Rising Thai star Jazz Janewattanond talks through his remarkable journey from training as a monk to breaking into the top 60 in the world in this week’s Player Blog presented by Enterprise Rent-A-Car.
If you’re a Buddhist and you live in Thailand when you turn 21 you have to train as a Monk – it’s a cultural thing. Soon after my 21 birthday our King had just passed away and I wanted to do it for him and for my parents. Timing-wise it worked out well as I had just lost my card on the Asian Tour, so I had some free time and I looked at it as it could be something that could improve me as a person, not just a golfer. You learn how to be with yourself, how to breathe, which is so important as nowadays everyone is so stuck on social media. When you’re a Monk you can’t use your phone, or social media, and we go through a training method where you can’t talk for 24 hours, can’t eat anything. You are just alone for that whole time. That has helped me with my golf as no matter which week it is, against whichever field, I know I’m out there on my own competing and I am comfortable in that situation.
That training has given me clarity. Sometimes in golf you just rush into things without thinking clearly. You just have to be present. Rather than thinking ‘I’ve just hit a bad shot, how’s that going to impact the future’ you have to simplify it and move on to the next thing. It’s really hard to do that though, and it only works sometimes! The day after I finished my training I played really badly at Q-School. Two weeks after that I made the cut and finished last at a smaller event, but then I entered an Asian Tour tournament – which was a bigger event and a pretty big deal for me at the time. When I won it wasn’t even a month after I’d done my training, so it really was an ‘oh my goodness’ moment. I was so surprised and shocked and was happy to say that the training helped me achieve that.
I used to be someone who fiddled with things a lot, until I started working with Pete Cowen – he has given me a lot more direction. We first met at the Scottish Open last year. He had been working with Kiradech, who is like my big brother, so he had told Pete about me, and as I was tenth reserve for that event I decided to go out and follow Kiradech and Thongchai. TJ is a legend – one of the guys I really look up to, so I try to watch him play as much as I can.
When I got back from watching them I saw Kiradech was hitting balls with Pete, so I went up to him and said ‘hi I’m Jazz and I’d like to work with you.’ Pete replied ‘yeah I know who you are’ and although I didn’t get an answer on my offer that week, I was playing in The Open the next week and I stayed on the range hitting balls for ages, waiting to get the chance to go over and see him. Brooks Koepka, Danny Willett, Branden Grace and Padraig Harrington all went to see him, though, so I kept hitting balls for hours until he was free. I went up to him and asked to have some time, but he had to go and see someone else! He invited me back the next morning though, so I got there at 7am and he was there with Brooks again. I was like ‘oh man it’s going to be the same story.’ I had to wait until 5pm but we worked together for an hour and he gave me some tips – after that I saw him throughout the week. It’s all good now and I fly to Sheffield often to go and see him. He’s a very busy man and a hard guy to find – any minute with him is worth so much.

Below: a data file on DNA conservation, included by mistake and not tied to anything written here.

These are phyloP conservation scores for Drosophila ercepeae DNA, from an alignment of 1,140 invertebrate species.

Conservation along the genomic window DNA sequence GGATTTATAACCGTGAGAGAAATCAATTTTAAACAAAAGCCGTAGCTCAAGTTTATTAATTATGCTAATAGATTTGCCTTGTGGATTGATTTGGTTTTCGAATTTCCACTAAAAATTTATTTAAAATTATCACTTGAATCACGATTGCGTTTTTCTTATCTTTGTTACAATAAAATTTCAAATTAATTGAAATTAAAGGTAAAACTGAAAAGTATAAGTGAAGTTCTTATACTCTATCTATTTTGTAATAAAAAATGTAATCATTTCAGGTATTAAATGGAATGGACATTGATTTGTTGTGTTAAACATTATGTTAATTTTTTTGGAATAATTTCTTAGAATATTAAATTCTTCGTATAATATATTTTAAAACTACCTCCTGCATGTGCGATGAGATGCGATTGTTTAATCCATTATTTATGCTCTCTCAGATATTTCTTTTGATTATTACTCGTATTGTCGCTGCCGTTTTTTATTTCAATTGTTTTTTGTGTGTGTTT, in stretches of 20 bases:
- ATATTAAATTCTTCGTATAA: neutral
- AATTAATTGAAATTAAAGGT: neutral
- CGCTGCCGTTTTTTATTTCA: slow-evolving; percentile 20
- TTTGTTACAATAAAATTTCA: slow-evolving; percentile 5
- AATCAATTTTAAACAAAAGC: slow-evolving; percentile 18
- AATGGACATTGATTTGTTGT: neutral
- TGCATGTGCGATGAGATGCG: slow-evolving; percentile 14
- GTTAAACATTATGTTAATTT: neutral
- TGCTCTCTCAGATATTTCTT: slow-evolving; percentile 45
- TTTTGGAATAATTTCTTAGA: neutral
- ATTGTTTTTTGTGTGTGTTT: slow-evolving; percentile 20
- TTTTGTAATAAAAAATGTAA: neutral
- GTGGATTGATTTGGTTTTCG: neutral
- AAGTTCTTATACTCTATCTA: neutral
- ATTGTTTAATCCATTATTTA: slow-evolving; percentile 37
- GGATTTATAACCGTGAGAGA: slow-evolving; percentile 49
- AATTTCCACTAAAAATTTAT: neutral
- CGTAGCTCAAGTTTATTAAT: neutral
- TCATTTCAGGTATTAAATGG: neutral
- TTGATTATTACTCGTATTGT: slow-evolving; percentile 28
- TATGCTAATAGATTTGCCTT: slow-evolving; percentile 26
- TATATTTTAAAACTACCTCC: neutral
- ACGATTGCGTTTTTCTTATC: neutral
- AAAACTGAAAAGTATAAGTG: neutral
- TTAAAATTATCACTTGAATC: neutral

Growing up in Thailand I’d never played a Links Course before The Open last year. To get to play these great courses is really special and is something that hasn’t been easy either. It’s a learning curve and I’m going to have to improve a lot if I want to get to that next level – that’s why it’s so important to test myself against the world’s best during weeks like this. I showed I could do it at the US PGA Championship. I had a great week and managed to compete with some of the best players in the world in my first American major – showing myself that I can do it – but I really believe that I need to improve still if I’m going to get to that elite level, which is something I’m working towards each day.
I turned pro when I was 14 – so I’ve been around for a while. A lot of the guys I used to play with are now on the Over-50s Tour – like Thaworn Wiratchant – and in that time the Asian Tour, in particular, has changed a lot and keeps getting better. A lot of people in Asia give a lot more attention to golf too. I’ve made huge strides in my game over that period, and I feel like I am getting better every day. I don’t feel like a young guy on Tour though even though I’m only 23 – I look now at guys who are 19 or 20 and that feels like a lifetime ago to me.
Kiradech and I are very close. I was even there for his first win in India – which he doesn’t believe! I was only 16 but I ran on to congratulate him and covered him in water. He’s someone I’ve grown up with and he’s also someone who I look up to as well. We eat a lot when we’re together. As many people know he likes his food – I do too – so whenever we travel together, we have a great time. We practice a lot together and he’s also the person who introduced me to Pete, so he I owe him a lot for that.
Sometimes it can be funny when people try and say my name. I’m used to people getting it wrong as it is hard to pronounce, but it can be very funny when you’re on the tee and I can hear the announcer go up to my caddie and say ‘how do you pronounce that?’ It’s all good though, and most of the time I just turn around and say ‘thanks, you did a great job there.’ In Thailand we have a nickname as well as a birth name and surname – mine is Jazz because my Dad loved the music. Personally, I’m more into music from the 90s – I love Britpop!